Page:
While the photo proves the leaders in Tehran, it is from 2015, so it will not impact immediate intelligence efforts. However, it does prove a link between Iran and al-Qaeda known throughout the intelligence community.
Saif al Adel, Abu Muhammad al Masri, and Abu Abu al Khayr al Masri. All of them have been associated with Al-Qaeda for decades and have been known by U.S. intelligence to shelter in Iran. Since July 2011, the U.S. Treasury and State Departments have stated that Iran allows Al-Qaeda to operate within its soil, using it as a base of operations for its leadership and as a key gateway to the rest of the Middle East.
Saif al Adel is thought by many in the intelligence community to be Ayman al Zawahriri’s likely successor after he was killed by a U.S. drone strike. Adel is a member of the founding generation of Al-Qaeda and was instrumental in the planning of the 1998 embassy bombings, the 1993 Battle of Mogadishu, and the suicide attack on the USS Cole. He has also been accused of enacting the kidnapping and murder of Wall Street Journal writer Daniel Pearl. Adel was also a mentor to Abu Musab al-Zarqawi, the leader of al-Qaeda in Iraq, which later formed into the Islamic State.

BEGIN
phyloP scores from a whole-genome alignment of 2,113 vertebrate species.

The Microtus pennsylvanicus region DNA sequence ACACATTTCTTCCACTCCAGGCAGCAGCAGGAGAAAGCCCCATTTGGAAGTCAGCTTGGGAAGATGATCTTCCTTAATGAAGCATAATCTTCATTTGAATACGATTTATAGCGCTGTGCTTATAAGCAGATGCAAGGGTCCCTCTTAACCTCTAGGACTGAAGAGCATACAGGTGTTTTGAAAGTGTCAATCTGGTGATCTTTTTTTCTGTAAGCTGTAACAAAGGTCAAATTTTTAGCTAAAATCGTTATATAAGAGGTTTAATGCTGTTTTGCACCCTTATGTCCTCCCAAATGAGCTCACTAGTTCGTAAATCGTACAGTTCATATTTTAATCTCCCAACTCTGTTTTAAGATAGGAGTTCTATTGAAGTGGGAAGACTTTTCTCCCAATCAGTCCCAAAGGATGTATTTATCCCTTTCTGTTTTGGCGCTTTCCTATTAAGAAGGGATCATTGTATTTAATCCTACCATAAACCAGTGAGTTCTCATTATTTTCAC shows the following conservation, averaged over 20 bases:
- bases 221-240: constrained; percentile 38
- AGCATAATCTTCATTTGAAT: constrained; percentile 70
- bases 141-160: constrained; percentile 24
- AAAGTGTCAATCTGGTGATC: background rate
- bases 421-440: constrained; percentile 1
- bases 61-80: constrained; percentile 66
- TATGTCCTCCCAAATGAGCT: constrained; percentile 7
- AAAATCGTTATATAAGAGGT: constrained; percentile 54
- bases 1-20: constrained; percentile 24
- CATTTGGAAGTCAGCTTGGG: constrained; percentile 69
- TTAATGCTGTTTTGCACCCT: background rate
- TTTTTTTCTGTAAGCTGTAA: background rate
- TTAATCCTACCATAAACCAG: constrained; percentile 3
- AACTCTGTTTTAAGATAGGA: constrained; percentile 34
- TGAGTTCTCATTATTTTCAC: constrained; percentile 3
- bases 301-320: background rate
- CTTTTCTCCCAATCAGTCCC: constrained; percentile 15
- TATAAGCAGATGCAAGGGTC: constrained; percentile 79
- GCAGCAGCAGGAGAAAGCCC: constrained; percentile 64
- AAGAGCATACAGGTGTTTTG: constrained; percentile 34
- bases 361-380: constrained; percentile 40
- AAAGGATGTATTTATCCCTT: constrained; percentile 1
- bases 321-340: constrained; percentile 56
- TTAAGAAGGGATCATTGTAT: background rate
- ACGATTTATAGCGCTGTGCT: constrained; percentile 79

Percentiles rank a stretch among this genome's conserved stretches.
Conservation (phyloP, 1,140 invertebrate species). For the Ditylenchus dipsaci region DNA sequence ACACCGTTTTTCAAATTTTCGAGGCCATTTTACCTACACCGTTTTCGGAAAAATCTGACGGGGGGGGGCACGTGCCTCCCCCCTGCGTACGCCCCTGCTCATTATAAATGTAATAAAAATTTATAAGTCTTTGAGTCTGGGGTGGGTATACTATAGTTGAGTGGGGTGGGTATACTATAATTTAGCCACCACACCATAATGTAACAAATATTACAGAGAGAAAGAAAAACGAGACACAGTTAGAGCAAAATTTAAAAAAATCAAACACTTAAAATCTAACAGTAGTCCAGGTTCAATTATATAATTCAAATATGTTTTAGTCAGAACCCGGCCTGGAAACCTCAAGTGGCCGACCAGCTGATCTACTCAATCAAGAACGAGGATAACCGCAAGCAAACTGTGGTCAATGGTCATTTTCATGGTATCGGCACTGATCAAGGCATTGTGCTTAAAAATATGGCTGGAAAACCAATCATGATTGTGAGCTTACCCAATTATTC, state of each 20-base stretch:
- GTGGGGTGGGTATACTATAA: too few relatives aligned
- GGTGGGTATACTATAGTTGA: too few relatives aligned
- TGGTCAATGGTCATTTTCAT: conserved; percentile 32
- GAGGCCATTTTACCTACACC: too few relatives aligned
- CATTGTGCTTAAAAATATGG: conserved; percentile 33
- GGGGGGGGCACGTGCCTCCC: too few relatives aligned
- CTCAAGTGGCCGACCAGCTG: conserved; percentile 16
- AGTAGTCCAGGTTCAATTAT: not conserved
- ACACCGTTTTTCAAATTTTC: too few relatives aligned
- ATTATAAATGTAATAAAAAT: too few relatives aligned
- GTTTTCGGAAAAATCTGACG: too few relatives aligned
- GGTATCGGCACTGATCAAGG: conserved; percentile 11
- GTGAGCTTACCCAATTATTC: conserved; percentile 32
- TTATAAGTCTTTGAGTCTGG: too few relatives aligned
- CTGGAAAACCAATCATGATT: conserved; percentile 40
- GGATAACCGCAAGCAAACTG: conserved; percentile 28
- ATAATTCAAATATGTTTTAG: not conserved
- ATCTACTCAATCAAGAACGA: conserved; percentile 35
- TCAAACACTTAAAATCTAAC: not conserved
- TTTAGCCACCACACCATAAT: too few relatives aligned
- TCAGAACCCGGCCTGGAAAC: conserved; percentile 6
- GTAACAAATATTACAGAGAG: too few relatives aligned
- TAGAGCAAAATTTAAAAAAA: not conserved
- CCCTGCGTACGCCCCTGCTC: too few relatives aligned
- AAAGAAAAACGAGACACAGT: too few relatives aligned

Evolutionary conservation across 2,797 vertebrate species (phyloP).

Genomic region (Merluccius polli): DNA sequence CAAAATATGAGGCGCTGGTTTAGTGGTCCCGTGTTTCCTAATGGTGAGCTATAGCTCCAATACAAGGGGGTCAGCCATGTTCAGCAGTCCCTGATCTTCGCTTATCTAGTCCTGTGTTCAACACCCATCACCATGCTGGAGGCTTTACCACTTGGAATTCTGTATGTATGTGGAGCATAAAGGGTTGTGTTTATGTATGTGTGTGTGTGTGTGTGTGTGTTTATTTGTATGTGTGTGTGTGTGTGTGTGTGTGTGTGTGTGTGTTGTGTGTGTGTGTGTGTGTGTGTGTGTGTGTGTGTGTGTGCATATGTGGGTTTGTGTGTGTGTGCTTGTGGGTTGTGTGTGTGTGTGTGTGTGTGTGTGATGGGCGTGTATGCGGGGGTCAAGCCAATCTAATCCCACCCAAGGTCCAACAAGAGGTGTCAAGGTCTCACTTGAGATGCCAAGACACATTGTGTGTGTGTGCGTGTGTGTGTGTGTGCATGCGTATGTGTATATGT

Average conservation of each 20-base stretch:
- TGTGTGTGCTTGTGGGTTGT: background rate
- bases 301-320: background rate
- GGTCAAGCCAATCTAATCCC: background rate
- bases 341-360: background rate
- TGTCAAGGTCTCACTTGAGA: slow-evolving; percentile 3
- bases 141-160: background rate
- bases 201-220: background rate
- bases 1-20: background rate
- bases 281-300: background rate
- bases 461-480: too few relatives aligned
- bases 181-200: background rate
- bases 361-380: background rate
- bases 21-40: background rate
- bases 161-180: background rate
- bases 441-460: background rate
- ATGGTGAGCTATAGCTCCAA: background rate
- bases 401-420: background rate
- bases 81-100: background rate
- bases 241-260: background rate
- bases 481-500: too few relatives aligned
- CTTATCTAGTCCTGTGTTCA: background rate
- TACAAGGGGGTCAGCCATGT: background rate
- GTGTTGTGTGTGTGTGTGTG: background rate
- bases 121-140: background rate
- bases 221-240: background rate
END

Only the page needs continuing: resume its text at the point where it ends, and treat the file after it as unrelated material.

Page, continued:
After Osama Bin Laden’s death, he was the interim leader of Al-Qaeda while they searched for a successor. While his movements are unknown, he is known to be the leader of al-Qaeda in Iran.
Abu Muhammad al-Masri was one of the original 22 members of the FBI’s most wanted terrorists. He operated training camps in Afghanistan for al-Qaeda and was instrumental in the planning of the 1998 Embassy bombings. In 2000, he was elected to al-Qaeda’s governing council. On August 7th, 2020, on the anniversary of the Embassy Attacks, he was shot to death while driving his car. The hit was reportedly by the Israeli Mossad’s assassination unit. His daughter (and widow to Osama Bin Laden’s son) was also killed in the gunfire.
Abu Khayr al-Masri was known as the general deputy to Ayman al-Zawahiri. He was released by Iran and moved to Syria, to join al-Nusra, the Syrian al-Qaeda affiliate. An audio recording purportedly of him claiming that the al-Nusra front had severed all ties with al-Qaeda was released by their media wing. However, al-Masri was killed in a U.S. airstrike by the AGM-114 R9X Hellfire Blade Bomb, which instead of an explosive warhead, uses 6 blades to kill a target without collateral damage. His killing was one of the first known usages of the bomb. Atlas News also has an in-depth report on the bomb’s usage.
Written by GoodHistory Contributor Alexander Korfiatis